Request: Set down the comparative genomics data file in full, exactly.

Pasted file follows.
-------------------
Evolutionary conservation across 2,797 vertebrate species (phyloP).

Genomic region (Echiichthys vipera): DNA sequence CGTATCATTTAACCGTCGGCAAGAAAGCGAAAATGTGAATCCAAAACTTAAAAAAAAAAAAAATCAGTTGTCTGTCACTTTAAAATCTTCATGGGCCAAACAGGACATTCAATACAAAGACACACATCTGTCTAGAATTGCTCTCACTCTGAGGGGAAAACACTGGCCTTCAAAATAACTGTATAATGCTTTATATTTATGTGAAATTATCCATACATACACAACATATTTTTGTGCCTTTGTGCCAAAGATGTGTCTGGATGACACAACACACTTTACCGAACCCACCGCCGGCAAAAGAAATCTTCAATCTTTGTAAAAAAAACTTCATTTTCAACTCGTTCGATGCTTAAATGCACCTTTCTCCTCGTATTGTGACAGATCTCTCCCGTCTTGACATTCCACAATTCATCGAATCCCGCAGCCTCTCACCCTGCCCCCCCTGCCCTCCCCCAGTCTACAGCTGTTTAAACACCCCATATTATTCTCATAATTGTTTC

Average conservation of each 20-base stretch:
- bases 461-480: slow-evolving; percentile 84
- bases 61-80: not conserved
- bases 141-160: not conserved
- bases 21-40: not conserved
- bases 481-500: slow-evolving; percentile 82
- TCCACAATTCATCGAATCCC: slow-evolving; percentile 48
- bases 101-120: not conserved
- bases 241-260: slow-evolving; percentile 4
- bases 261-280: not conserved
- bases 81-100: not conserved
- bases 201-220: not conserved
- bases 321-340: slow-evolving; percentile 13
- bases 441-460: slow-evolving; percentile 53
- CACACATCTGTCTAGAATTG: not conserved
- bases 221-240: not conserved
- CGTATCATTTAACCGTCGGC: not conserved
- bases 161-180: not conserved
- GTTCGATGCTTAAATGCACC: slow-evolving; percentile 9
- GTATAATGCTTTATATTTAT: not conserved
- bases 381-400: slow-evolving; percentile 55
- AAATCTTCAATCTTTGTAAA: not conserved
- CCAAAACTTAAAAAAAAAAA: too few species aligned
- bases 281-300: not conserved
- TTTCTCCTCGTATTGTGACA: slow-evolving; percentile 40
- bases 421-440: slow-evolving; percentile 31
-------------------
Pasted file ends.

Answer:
Evolutionary conservation across 2,797 vertebrate species (phyloP).

Genomic region (Echiichthys vipera): DNA sequence CGTATCATTTAACCGTCGGCAAGAAAGCGAAAATGTGAATCCAAAACTTAAAAAAAAAAAAAATCAGTTGTCTGTCACTTTAAAATCTTCATGGGCCAAACAGGACATTCAATACAAAGACACACATCTGTCTAGAATTGCTCTCACTCTGAGGGGAAAACACTGGCCTTCAAAATAACTGTATAATGCTTTATATTTATGTGAAATTATCCATACATACACAACATATTTTTGTGCCTTTGTGCCAAAGATGTGTCTGGATGACACAACACACTTTACCGAACCCACCGCCGGCAAAAGAAATCTTCAATCTTTGTAAAAAAAACTTCATTTTCAACTCGTTCGATGCTTAAATGCACCTTTCTCCTCGTATTGTGACAGATCTCTCCCGTCTTGACATTCCACAATTCATCGAATCCCGCAGCCTCTCACCCTGCCCCCCCTGCCCTCCCCCAGTCTACAGCTGTTTAAACACCCCATATTATTCTCATAATTGTTTC

Average conservation of each 20-base stretch:
- bases 461-480: slow-evolving; percentile 84
- bases 61-80: not conserved
- bases 141-160: not conserved
- bases 21-40: not conserved
- bases 481-500: slow-evolving; percentile 82
- TCCACAATTCATCGAATCCC: slow-evolving; percentile 48
- bases 101-120: not conserved
- bases 241-260: slow-evolving; percentile 4
- bases 261-280: not conserved
- bases 81-100: not conserved
- bases 201-220: not conserved
- bases 321-340: slow-evolving; percentile 13
- bases 441-460: slow-evolving; percentile 53
- CACACATCTGTCTAGAATTG: not conserved
- bases 221-240: not conserved
- CGTATCATTTAACCGTCGGC: not conserved
- bases 161-180: not conserved
- GTTCGATGCTTAAATGCACC: slow-evolving; percentile 9
- GTATAATGCTTTATATTTAT: not conserved
- bases 381-400: slow-evolving; percentile 55
- AAATCTTCAATCTTTGTAAA: not conserved
- CCAAAACTTAAAAAAAAAAA: too few species aligned
- bases 281-300: not conserved
- TTTCTCCTCGTATTGTGACA: slow-evolving; percentile 40
- bases 421-440: slow-evolving; percentile 31